“After a nine-hour public hearing where the Committee on Finance heard from nearly 250 individuals expressing their concerns around police training, tactics, and funding, I felt that one of the actionable items we can implement immediately is continuing education programs for our police officers,” stated Majority Leader Jo-Ann Ryan. “Countless professional fields require annual continuing education, and I don’t think a police department should be any different. Currently, there are no continuing education mandates in the City of Providence for our police officers. Training around cultural competency, mental health, and other technical skill programs would help to keep our officers abreast of the latest industry developments and to higher professional standards.”
Evaluating how our police department can best serve our community is not only being reviewed at the city level, but also at the state level. The Rhode Island General Assembly has tasked Senator Harold Metts of Providence with leading the review of a wide array of policing issues including: relations with racial and ethnic minority communities; police management, discipline procedures; enhanced police training around cultural competency, and diversity of personnel across all law enforcement agencies state-wide. The task force will author a report that can help guide the General Assembly’s policy making in these and other areas.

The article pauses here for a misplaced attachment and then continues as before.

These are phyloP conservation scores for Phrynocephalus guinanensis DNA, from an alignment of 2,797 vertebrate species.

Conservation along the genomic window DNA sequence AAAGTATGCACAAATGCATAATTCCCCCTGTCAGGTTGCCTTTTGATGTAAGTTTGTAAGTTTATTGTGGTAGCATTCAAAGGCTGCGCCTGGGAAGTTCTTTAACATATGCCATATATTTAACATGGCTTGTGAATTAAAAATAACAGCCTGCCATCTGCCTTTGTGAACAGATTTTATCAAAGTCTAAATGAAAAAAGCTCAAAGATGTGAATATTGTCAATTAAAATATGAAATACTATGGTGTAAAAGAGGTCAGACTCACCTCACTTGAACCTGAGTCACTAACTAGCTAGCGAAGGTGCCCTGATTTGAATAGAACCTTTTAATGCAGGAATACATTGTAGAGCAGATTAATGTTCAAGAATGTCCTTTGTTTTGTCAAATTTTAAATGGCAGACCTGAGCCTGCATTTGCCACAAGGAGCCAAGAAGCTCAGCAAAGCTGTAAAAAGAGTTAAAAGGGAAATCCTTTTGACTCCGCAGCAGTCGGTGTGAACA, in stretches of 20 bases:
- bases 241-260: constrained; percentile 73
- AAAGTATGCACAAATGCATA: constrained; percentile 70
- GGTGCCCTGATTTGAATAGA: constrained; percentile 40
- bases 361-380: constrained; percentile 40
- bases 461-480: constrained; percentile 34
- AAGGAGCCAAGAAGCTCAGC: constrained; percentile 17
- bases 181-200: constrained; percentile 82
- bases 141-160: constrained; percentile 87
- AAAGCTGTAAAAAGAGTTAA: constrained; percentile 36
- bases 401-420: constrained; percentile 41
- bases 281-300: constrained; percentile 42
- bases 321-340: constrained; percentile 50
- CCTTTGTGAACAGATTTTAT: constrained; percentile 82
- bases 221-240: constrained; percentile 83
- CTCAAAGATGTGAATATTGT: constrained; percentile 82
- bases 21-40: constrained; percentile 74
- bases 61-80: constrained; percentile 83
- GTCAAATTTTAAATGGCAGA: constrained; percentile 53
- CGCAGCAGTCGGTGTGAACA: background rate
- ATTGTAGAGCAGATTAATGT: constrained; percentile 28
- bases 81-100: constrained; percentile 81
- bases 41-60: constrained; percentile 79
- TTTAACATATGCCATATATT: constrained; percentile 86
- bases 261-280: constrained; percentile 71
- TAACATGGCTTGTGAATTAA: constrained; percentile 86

Majority Leader Ryan continued, “I know Providence has an excellent police department, but our officers’ training shouldn’t end with the Academy graduation. It is important as city leaders that we provide our employees with the tools they need to succeed. Creating continuing education guidelines, programs and standards will help our police officers be better prepared for many of the challenges that they face while at work.”
“I look forward to working with the Committee on Finance to find the resources in our FY ’21 Budget to implement education and training programs so we can better provide our public servants with the skills necessary to be their best.” stated Majority Leader Ryan.
Upon passage of the resolution, it will be sent to Mayor Elorza, Commissioner of Public Safety Paré, and asks them to work with the Fraternal Order of Police to implement an annual continuing education and training certification requirement for all members of the Providence Police Department.
Conley Stadium Receives Major Upgrade and Nears Completion

Council Majority Leader Jo-Ann Ryan to Introduce Two Resolutions to Support Making Public Education A Priority in Rhode Island